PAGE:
The Clearview Blog
The Dangers of Macular Degeneration
August 21, 2014
As you get older, the health of your eyes should be at the forefront of your mind. Age-related macular degeneration (AMD) poses a considerable threat to those over the age of 55 as one of the most common causes of vision loss and should not be ignored. Although most sufferers do not go totally blind, it still places your central vision at risk and can vastly affect your quality of life.
Macular degeneration occurs in the area of the eye responsible for central vision, known as the macula. The photoreceptors located within the macula provide you with detailed eyesight that allows for you to perform activities such as reading, driving, watching television, or using a computer. Due to the large concentration of photoreceptors in the macula, the brain can perceive the central area of your vision in high resolution. The damage caused by macular degeneration to this area of your eye will cause your vision to be distorted, greatly reducing your ability to perform activities which require clear and accurate eyesight.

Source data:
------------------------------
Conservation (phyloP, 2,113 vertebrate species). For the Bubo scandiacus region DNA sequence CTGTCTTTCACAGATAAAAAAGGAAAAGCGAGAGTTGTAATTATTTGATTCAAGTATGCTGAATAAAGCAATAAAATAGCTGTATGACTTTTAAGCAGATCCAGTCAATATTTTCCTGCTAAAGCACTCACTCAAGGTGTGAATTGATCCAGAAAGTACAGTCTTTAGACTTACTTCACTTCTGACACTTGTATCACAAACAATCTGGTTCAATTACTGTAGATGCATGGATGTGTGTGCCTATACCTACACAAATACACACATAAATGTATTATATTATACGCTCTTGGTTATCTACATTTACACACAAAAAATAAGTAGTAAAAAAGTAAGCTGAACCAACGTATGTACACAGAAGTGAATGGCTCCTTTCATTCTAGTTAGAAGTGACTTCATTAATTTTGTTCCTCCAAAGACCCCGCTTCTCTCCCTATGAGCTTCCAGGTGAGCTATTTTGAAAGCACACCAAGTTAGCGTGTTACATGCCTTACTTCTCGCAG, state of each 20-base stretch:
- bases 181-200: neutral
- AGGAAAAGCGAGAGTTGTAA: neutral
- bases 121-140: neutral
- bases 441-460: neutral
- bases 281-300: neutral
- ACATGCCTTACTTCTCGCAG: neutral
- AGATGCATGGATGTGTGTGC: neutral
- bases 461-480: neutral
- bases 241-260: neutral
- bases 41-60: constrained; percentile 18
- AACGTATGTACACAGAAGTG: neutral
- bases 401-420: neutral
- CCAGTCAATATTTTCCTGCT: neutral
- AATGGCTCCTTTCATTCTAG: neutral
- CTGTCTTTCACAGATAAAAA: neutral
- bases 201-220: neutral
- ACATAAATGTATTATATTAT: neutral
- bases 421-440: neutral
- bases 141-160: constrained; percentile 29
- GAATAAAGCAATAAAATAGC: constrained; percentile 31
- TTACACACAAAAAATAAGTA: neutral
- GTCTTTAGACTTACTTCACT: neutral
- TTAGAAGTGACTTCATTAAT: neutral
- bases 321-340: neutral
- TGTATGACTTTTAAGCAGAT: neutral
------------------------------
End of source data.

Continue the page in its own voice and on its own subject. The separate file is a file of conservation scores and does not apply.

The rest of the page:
The most common form of macular degeneration is known as dry AMD and involves the development of yellow deposits beneath the macula. These deposits, referred to as drusen, are indicative of the degradation of nerve tissue. The other form of this disease is known as wet AMD and is distinguished by the abnormal growth of blood vessels beneath the macula. These vessels can leak blood and fluid into the retina, destroying its cells and resulting in distorted, low quality vision.
It is difficult to detect macular degeneration until the disease has already affected both eyes, but its symptoms are distinct and should be cause for alarm. If you notice any of these changes to your vision, consult a medical professional as soon as possible.
– The distortion of straight lines
– Dark, blurry central vision
– White outs
– Changes to colour perception
Gradual blurriness to your vision can be indicative of the dry form of AMD while the wet form is usually signaled by the distortion of straight lines.
Have any more concerns about AMD? Don’t be afraid to share them with us!